The introduction of mica drags made the process of separating the clay more efficient. Drags consisted of rectangular stone tanks with a shallow gradient and divided into a series of long narrow channels separated by boards. Instead of letting the clay slurry flow into three stepped tanks, it was now directed into the drag.

Industrial granite quarrying was made possible by developments in stone-splitting methods and controlled blasting techniques.

New industrial harbours were constructed to handle the mineral trade. Elsewhere harbours and quays were expanded to cope with the growth in mineral output. Together these form an internationally significant group of eighteenth and early nineteenth century industrial ports. The earliest Cornish railways linked copper mines with mineral ports.

There was a constant movement of miners across the county. Villages such as Pendeen, Lanner and Four Lanes grew up and towns such as Redruth and St Just expanded rapidly. Camborne grew from a small village to one of west Cornwall's major towns.

The majority of those employed in Cornwall's extractive industries lived in towns in terraced houses with only very small gardens or courtyards. Some were housed in rows of cottages with gardens in which food could be grown to supplement incomes. In the late eighteenth century, however, many miners laid out smallholdings; two- or three- roomed cottages with a few acres of land on which to grow vegetables and keep livestock.

Miners' smallholdings typically consist of small rectangular fields and were held under the three lives system. They are sited in areas which were formally upland rough ground. During the eighteenth and nineteenth centuries over 50,000 hectares of upland rough ground were taken into cultivation. The establishment of smallholdings had a significant impact on the landscape which in many areas is still clearly visible.

Under Queen Elizabeth I's reign, the fort at Pendennis was strengthened by adding a bastioned earthwork, and the Star Castle on Scilly was constructed. These fortifications were enhanced during the eighteenth century when many of the nationally important defences on St. Mary's were built.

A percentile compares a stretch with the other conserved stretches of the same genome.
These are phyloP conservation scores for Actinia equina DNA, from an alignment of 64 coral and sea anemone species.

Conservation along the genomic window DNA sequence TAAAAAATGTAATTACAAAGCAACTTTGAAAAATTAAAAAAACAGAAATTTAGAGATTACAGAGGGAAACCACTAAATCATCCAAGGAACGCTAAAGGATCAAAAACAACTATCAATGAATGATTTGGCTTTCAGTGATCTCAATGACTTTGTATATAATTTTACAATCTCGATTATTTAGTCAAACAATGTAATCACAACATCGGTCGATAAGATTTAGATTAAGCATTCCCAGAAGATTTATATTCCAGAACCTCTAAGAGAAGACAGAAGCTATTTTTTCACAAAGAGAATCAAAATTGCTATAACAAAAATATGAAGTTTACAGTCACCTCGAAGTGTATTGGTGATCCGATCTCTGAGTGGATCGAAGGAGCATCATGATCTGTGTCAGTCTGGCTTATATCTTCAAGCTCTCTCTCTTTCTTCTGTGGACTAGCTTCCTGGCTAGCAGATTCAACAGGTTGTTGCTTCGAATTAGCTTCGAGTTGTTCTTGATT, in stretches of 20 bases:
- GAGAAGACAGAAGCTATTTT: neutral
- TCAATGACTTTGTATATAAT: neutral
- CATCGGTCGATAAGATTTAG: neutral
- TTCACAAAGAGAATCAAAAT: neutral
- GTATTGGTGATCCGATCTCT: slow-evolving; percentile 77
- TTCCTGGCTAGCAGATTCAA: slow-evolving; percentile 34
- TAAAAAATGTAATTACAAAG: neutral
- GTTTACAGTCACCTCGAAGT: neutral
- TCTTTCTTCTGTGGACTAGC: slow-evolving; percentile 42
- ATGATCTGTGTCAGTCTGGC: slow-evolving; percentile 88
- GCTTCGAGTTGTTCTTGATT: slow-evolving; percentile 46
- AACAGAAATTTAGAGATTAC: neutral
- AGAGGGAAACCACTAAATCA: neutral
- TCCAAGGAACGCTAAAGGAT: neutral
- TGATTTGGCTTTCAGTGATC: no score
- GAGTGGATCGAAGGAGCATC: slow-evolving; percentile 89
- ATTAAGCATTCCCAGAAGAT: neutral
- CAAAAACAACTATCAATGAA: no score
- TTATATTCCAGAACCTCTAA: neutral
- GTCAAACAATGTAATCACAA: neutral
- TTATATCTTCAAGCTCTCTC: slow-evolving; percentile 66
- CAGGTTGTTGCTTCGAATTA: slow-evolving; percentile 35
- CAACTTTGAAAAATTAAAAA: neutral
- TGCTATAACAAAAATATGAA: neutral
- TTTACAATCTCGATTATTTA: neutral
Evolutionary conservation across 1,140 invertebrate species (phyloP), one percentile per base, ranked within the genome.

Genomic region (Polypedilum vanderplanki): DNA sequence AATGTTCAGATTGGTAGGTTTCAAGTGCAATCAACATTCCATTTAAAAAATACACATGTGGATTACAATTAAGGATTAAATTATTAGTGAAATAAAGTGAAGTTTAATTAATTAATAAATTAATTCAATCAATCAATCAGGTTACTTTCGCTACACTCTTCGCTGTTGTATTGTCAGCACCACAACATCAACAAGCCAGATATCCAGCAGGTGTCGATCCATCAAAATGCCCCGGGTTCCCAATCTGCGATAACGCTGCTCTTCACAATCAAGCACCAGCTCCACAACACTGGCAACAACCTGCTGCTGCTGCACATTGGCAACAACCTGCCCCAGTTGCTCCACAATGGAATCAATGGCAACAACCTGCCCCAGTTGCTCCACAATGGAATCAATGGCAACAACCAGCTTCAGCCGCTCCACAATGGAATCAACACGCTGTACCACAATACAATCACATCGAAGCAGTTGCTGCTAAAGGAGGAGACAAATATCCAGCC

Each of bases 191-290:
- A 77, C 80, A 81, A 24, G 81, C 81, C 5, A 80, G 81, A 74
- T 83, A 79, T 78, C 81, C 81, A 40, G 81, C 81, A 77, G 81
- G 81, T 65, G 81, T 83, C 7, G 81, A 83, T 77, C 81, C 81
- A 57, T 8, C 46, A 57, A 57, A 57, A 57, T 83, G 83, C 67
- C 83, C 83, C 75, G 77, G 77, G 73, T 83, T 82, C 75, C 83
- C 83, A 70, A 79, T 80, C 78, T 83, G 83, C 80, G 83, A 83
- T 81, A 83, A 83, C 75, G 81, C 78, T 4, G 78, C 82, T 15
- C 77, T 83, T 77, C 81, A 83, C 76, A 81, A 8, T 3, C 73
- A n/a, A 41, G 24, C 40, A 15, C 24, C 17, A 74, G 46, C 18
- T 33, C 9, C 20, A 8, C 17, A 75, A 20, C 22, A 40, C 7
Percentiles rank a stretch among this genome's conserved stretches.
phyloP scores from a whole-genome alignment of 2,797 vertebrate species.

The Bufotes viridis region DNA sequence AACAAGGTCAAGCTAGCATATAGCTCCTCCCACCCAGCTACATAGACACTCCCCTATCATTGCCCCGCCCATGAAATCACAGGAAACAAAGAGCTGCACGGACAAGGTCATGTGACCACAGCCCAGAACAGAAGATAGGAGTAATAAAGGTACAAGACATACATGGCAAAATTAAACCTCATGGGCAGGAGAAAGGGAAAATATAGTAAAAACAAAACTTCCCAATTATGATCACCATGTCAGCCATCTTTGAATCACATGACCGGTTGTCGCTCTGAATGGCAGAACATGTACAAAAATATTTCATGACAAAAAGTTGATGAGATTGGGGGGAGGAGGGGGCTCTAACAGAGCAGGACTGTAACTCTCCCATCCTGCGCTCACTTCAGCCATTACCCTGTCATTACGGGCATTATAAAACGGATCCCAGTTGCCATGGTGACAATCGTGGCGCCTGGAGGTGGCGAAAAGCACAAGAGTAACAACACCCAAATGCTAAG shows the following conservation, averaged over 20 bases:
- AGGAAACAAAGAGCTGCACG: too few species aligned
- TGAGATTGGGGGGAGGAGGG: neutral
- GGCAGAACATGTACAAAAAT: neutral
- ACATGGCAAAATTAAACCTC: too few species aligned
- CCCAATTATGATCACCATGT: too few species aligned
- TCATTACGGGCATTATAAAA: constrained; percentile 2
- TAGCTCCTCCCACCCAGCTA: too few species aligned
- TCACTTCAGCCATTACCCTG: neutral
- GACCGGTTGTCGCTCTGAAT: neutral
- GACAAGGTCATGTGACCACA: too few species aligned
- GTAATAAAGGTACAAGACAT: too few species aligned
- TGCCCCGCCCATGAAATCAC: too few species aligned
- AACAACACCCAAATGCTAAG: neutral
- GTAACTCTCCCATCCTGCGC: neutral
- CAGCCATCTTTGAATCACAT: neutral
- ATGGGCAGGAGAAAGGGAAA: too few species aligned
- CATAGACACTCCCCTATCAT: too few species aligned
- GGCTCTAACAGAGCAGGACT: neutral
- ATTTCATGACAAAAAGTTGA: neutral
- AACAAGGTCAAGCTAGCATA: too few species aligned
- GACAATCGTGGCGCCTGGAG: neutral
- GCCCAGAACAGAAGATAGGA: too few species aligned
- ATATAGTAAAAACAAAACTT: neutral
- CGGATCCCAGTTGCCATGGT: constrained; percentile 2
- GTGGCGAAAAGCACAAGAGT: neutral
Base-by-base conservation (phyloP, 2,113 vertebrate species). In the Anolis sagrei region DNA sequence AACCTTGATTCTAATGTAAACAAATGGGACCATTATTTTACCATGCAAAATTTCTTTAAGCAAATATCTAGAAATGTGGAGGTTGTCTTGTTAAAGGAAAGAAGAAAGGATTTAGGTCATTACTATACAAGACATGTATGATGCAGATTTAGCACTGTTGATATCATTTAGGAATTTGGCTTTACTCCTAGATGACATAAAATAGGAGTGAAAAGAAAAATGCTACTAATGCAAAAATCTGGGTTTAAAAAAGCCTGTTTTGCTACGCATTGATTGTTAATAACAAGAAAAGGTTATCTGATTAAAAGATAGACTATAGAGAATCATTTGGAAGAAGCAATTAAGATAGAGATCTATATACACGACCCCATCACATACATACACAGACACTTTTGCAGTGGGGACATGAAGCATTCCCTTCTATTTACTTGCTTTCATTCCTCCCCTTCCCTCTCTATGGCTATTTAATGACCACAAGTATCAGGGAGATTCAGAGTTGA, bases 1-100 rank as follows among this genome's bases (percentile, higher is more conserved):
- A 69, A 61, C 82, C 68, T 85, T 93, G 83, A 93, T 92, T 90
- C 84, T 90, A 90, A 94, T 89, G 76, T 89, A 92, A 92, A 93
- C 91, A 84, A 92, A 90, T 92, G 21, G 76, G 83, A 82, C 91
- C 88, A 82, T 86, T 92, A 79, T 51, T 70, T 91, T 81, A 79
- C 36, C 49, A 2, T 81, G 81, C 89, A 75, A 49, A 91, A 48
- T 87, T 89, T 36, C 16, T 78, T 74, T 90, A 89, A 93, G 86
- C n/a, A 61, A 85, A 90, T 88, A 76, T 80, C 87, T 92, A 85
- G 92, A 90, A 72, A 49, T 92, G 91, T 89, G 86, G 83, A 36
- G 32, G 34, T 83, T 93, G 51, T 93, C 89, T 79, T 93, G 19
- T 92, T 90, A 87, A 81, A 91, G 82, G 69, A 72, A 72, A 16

The threat of invasion by France at the end of the eighteenth century led to the rearming of existing coastal fortifications, the building of a series of redoubts at Maker Heights, and the construction of a new coastal battery on St Anthony Head.

In the second half of the nineteenth century advances in naval technology and the re-emergence of a threat from France led to a major phase of fort construction in Cornwall. These Victorian forts were designed for the defence of the naval base at Plymouth and are known as Palmerston Forts, after Viscount Palmerston, the Foreign Secretary who instigated their construction. 

Palmerston Forts were built around all major British navy dockyards both at home and abroad. They are massive structures with huge fire power. Although the prospect of a war with France evaporated with her defeat in 1870 in the Franco Prussian War, the forts were re-used as bases and the focal points of defences in later conflicts.

Around the turn of the century the coastal defences were further enhanced in the light of the development of fast-moving torpedo boats, which moved too quickly to be targeted by the heavy harbour defence armaments. More heavily fortified batteries, such as those around Plymouth and on St Mary’s in the Isles of Scilly were also built at this time.